Instead of tallying away at micrograms and chowing down on "enriched" slices of bread, it is far better to incorporate folate-rich foods into your diet. Afterall, this is what people inherently did before the creation of synthetic folic acid. High quality food sources of folate include:

  • Dark Leafy Green Vegetables (romaine lettuce, spinach, collard greens)
  • Liver
  • Egg Yolks
  • Legumes (soaked garbanzo, pinto, lima and kidney beans)
  • Seaweed
  • Sunflower Seeds
  • Avocado
  • Mushrooms

Including animal sources regularly is of particular importance as research suggests that folate and B12 are best taken together, as they are synergistically absorbed. Nourishing Traditions offers many tasty recipes for liver, however if you do not find organ meats to be palatable, pure desiccated liver is an accessible way to get raw liver into your diet in capsule or powder form. When including legumes and seeds, it is important to soak them overnight in filtered water with prior to using, as this will neutralize the anti-nutrients and enzyme inhibitors they contain to allow for the full absorption of folate. Alternatively, use a source of commercially soaked and sprouted seeds. If you are pregnant, plan on becoming pregnant, or require additional folate for other health reasons, it is important to work with your health care practitioner to find the best sources for your body.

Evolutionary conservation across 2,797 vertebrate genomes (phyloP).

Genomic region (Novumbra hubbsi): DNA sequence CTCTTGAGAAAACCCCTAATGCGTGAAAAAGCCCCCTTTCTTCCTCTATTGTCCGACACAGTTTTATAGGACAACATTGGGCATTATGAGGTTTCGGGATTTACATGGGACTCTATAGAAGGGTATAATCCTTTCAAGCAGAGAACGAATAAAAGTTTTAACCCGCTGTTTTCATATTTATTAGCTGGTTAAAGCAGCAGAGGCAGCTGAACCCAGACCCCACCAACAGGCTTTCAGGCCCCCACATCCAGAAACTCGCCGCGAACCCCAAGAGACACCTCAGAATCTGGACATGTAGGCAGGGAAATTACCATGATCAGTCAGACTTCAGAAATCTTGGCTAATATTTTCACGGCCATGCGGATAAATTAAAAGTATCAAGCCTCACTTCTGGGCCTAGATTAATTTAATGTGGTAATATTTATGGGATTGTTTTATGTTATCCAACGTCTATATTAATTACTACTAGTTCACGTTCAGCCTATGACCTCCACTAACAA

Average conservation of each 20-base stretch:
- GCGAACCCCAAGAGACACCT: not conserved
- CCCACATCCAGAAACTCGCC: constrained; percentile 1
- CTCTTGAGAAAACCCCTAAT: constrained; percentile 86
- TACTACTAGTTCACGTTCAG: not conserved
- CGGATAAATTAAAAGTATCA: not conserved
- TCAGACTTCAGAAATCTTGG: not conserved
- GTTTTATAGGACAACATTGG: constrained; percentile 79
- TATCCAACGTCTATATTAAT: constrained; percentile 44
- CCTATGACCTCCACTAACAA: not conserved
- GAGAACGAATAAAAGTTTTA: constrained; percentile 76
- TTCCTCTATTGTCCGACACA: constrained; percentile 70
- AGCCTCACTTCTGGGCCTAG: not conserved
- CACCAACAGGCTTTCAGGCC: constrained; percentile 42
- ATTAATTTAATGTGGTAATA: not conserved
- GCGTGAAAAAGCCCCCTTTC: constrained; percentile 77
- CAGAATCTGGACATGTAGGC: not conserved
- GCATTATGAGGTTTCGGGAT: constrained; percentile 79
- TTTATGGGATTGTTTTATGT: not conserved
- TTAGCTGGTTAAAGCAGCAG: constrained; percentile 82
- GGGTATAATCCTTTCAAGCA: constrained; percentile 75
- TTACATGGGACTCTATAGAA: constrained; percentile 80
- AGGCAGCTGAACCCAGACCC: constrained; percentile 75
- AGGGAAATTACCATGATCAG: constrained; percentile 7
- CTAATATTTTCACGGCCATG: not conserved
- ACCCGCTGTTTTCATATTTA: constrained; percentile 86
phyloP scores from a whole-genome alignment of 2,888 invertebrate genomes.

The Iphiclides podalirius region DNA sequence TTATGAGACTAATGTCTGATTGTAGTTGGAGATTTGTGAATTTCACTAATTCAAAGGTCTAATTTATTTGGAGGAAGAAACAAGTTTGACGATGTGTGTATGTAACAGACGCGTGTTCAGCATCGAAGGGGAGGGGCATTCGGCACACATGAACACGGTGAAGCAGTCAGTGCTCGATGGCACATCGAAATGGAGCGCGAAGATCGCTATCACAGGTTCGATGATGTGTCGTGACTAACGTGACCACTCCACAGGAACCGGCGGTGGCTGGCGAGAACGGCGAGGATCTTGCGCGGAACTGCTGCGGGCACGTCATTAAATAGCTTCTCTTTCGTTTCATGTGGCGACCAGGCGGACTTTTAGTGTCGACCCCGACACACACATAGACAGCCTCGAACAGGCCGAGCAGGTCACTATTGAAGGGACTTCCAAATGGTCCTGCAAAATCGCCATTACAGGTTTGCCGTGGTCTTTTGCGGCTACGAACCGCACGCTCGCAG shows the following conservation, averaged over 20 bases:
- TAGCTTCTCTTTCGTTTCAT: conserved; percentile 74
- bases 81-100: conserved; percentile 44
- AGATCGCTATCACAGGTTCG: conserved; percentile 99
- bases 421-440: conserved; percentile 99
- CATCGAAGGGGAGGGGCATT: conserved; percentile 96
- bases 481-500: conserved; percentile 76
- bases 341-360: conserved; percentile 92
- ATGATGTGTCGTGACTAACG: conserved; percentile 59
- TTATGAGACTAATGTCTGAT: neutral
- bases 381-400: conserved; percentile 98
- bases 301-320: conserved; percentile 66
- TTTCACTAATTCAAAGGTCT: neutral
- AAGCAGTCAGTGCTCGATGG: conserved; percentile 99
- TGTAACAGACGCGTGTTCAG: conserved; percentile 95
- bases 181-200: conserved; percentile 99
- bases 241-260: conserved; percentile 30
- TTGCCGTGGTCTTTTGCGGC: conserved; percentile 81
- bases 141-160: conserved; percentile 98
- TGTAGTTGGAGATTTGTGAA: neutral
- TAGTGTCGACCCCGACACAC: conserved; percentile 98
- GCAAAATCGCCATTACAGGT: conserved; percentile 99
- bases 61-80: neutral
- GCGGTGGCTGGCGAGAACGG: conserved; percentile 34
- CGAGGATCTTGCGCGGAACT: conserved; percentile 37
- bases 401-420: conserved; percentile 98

Learn More:

Nourishing Traditions Book of Baby & Child Care

The little known (but crucial) difference between folic acid and folate 

The Perfect Health Diet by Paul and Shou-Ching Jaminet

*All articles and information on this website are for educational purposes only. They are not to be regarded or relied upon as medical advice. These statements have not been evaluated by the Food and Drug Administration.